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Steven Brandon
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Hasegawa 1/48 Nakajima Ki-44-I Shoki

November 28, 2020 · in Aviation · 8 · 2.2K

Here's another one I finished this year after my long hiatus from the hobby. I'm still on a big Japanese aircraft kick, as you can see. This is the 1/48 Hasegawa kit of the Nakajima Ki-44-I. It's an excellent kit that goes together simply, so it's odd, I think, that it's so rarely seen at contests or on build forums. I suppose this might be attributable to its somewhat odd appearance, what with its oversized cowling and stubby wings. But that's one of the things I find most appealing about this type. The large engine, small fuselage and stubby wings make it look a bit like a 1930s racing plane, at least to my eye.

I wanted to do this one in a natural metal home defense scheme, as I wanted to show that Japanese aircraft of the period could be quite colorful. I decided to use some spare markings to create a speculative scheme that could have easily existed, but isn't photographically documented anywhere. This aircraft is marked as one that could have flown with the Hitachi flying school, and carries the Hitachi unit marking on the tail. The only decals used were the Hitachi emblem, the tail number and the 'NO-STEP' stencils, all from Aeromaster. Everything else was masked and sprayed with my trusty Harder & Steenbeck Evolution Silverline. The base coat was Mr. Surfacer 1500 thinned 50/50 with Mr. Leveling Thinner. Over that went a coat of Tamiya gloss black acrylic, and then a coat of Alclad II duraluminum. After painting the markings and decaling, it got a coat of Tamiya gloss clear and then the panel lines were highlighted with Tamiya panel line accent. What really made this one look good to me in the end was the new weathering technique I tried. After the final matte varnish was mostly cured, I took a folded pad of paper toweling and lightly dragged it along the airframe front to back, in the direction of airflow. Then I took a sharp toothpick and scratched away the varnish in an irregular pattern wherever the crew tended to walk or work. The effect is very subtle, and only becomes apparent with the light at certain angles. It gives the appearance of dust and dirt that has been streaked by airflow, and scuffed where feet and hands have contacted the aircraft. I'll be doing this from now on on all of my natural metal finishes.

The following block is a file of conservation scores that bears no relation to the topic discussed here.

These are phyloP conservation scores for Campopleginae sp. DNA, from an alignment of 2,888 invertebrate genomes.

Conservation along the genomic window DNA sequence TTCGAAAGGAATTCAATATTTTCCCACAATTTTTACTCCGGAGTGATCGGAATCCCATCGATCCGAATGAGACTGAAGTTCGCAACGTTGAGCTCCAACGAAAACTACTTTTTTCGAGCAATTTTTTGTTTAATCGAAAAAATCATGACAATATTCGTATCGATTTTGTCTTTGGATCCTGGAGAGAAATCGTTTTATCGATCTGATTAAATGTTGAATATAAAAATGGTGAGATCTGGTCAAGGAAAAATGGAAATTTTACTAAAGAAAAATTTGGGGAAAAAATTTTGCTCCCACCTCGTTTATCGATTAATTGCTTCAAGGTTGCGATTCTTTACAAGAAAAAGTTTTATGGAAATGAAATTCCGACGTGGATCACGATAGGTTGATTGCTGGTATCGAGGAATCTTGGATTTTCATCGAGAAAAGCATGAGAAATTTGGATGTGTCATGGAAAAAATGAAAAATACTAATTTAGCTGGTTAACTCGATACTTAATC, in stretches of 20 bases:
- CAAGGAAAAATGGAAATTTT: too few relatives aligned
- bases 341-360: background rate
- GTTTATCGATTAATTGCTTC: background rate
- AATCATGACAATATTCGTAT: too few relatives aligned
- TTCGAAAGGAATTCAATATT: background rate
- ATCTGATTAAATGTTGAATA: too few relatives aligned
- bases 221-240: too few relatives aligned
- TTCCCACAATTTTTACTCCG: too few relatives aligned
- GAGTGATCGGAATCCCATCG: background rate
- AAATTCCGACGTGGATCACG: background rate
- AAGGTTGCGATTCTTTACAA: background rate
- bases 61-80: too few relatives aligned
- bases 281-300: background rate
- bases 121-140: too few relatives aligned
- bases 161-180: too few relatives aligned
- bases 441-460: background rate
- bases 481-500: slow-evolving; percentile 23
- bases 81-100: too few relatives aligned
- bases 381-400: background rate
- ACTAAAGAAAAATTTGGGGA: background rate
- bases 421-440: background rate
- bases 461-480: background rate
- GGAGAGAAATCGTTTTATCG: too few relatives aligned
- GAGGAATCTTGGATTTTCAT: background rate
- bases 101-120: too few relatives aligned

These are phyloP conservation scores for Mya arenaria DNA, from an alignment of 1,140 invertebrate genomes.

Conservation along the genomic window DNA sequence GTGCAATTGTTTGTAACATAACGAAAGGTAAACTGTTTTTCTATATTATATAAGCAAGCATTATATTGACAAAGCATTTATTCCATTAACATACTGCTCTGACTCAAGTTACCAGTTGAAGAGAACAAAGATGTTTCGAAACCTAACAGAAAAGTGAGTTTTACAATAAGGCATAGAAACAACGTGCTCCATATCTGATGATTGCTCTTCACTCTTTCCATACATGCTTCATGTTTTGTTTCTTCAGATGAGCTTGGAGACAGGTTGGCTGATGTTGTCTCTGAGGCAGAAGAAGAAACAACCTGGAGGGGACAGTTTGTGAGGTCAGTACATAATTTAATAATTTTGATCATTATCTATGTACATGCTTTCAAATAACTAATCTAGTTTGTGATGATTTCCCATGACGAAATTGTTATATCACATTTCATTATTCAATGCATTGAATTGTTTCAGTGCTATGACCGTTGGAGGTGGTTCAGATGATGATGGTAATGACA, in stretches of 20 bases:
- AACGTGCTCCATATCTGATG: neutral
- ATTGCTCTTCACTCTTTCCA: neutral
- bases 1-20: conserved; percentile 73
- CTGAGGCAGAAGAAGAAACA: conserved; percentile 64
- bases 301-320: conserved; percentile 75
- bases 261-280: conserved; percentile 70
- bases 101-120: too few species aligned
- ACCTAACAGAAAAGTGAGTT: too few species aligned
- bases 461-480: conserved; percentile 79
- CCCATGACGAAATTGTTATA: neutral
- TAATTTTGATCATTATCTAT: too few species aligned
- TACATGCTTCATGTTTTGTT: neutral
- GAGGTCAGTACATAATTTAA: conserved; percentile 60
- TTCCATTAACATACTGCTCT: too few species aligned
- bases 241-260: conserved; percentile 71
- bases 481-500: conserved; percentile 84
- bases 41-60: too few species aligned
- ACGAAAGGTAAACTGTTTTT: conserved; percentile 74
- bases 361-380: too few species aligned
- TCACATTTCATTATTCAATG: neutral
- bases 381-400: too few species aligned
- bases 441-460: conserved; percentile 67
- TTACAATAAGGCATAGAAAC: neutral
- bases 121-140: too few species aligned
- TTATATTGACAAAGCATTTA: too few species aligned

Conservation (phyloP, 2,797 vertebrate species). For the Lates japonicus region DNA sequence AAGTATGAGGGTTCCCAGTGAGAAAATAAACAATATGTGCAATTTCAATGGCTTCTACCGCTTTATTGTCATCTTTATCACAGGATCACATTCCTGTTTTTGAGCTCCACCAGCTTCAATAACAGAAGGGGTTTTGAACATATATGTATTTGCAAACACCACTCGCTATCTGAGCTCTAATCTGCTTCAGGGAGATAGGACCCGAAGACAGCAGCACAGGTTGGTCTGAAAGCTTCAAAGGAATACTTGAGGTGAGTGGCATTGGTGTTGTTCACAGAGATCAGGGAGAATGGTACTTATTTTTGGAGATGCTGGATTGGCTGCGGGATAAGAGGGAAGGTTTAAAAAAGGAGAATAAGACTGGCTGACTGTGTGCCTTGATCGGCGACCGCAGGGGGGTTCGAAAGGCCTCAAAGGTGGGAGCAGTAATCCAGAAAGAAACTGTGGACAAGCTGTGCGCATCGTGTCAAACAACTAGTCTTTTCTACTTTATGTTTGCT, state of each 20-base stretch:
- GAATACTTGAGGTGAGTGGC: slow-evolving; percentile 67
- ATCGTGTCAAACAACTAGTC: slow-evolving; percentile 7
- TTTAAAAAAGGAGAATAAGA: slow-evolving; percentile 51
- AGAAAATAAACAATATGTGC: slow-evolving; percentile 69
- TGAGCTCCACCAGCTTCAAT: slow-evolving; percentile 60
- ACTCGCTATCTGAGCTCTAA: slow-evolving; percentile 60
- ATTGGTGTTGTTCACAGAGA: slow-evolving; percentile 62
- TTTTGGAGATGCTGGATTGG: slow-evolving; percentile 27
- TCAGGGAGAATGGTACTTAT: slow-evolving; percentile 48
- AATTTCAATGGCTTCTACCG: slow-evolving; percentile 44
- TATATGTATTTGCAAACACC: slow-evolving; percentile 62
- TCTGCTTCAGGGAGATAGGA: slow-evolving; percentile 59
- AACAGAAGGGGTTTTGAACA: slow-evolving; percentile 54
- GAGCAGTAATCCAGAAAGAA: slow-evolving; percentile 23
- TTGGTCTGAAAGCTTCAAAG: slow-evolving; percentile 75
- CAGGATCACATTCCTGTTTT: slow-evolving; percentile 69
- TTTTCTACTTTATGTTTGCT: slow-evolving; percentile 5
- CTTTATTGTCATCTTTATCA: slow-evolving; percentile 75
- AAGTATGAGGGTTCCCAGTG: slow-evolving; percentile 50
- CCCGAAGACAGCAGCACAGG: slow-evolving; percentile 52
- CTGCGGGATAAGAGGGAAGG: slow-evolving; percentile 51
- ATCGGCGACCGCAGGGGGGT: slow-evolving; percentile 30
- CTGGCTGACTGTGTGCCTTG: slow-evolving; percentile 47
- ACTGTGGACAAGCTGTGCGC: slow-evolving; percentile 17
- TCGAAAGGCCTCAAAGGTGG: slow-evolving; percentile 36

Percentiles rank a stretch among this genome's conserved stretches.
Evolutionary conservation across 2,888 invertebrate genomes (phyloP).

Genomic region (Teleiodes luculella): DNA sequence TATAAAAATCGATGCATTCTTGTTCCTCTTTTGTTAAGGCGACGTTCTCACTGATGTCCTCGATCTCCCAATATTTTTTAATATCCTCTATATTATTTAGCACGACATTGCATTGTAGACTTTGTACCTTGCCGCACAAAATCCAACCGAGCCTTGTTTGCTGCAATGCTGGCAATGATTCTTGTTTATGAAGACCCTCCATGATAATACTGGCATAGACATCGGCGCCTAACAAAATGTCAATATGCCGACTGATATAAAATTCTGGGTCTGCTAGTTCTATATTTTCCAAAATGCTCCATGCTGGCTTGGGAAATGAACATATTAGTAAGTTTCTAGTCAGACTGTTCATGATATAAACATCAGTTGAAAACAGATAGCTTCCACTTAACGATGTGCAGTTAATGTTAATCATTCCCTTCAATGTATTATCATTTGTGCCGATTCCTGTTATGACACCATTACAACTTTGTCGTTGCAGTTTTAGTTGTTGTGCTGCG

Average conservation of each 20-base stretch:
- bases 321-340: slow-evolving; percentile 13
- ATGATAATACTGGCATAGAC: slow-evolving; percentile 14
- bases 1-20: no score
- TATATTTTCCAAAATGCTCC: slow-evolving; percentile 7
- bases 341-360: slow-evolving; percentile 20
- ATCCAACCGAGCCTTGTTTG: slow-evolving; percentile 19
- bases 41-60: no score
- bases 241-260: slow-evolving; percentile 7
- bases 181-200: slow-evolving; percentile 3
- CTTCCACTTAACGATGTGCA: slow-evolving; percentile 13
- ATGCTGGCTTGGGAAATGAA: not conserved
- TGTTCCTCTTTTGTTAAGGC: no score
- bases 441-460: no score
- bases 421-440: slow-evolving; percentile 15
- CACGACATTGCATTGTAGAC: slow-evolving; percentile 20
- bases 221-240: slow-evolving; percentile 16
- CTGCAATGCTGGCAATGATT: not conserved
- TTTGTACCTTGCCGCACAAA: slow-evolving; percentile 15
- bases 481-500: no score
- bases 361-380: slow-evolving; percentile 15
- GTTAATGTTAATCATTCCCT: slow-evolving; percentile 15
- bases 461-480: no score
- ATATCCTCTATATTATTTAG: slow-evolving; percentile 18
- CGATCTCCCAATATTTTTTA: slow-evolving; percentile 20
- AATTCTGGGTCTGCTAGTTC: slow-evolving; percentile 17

Reader reactions:
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8 responses

  1. Nice build Steven. Despite your hiatus, you never missed a best. I love the lines is the Ki-44 too. The forward placement of the horizontal stabilizers in relation to the vertical stab always intriguing me. Thanks for sharing!

  2. First, you've done a great model there. A very spiffy NMF and I do like your weathering techniques, for sure.

    I happen to think the Shoki is a very hot looking ship. Very unique design, all engine no tail. Reverse pear-shaped? I've seen plenty on the tables over the years. Once a 48th of mine beat a guy that usually beats me like a rug. My 1/32 got best aircraft at a local, at another...Nada. Never can tell by the ways of the judges. But enter yours, (hopefully the shows WILL come back soon) I'm sure it will do well. And keep on building.

  3. Great build. The NMF finish and painted markings look really good.

  4. Thank you all for the kind words. I forgot to mention that I got the weathering technique from the PLASMO channel on YouTube. It's demonstrated in his build of the Eduard P-51D, and it's well worth a watch.

  5. An excellent model, Steven @mooplace and the weathering technique is both interesting and successful.
    I agree we haven't seen that many Tojos built, but my intuition tells me we will see more and more in the future!

  6. This is a beautiful build, Steven.
    The applied weathering thechnique surely looks great.

  7. Steven, @mooplace

    Thanks for sharing this build with us, and welcome to Imodeler. I see you are a fan of David Allen 🙂

    You have built a fine looking model, and I agree with you about the body lines of this type. It's one of my favorite Japanese aircraft, right up there with the Ki-61. This would have been another good build to post your during construction pictures.

    If you have any more Japanese kits left to build from the 1919 to 1946 era, and would like to join us in our "Empire of Japan" group build, please feel free to do so. You can check it out by following this link and see all of the wonderful work that has been built right here on Imodeler.

    It's open to everyone.

  8. Another beauty! Love the -44, and your paint and finish work is excellent.

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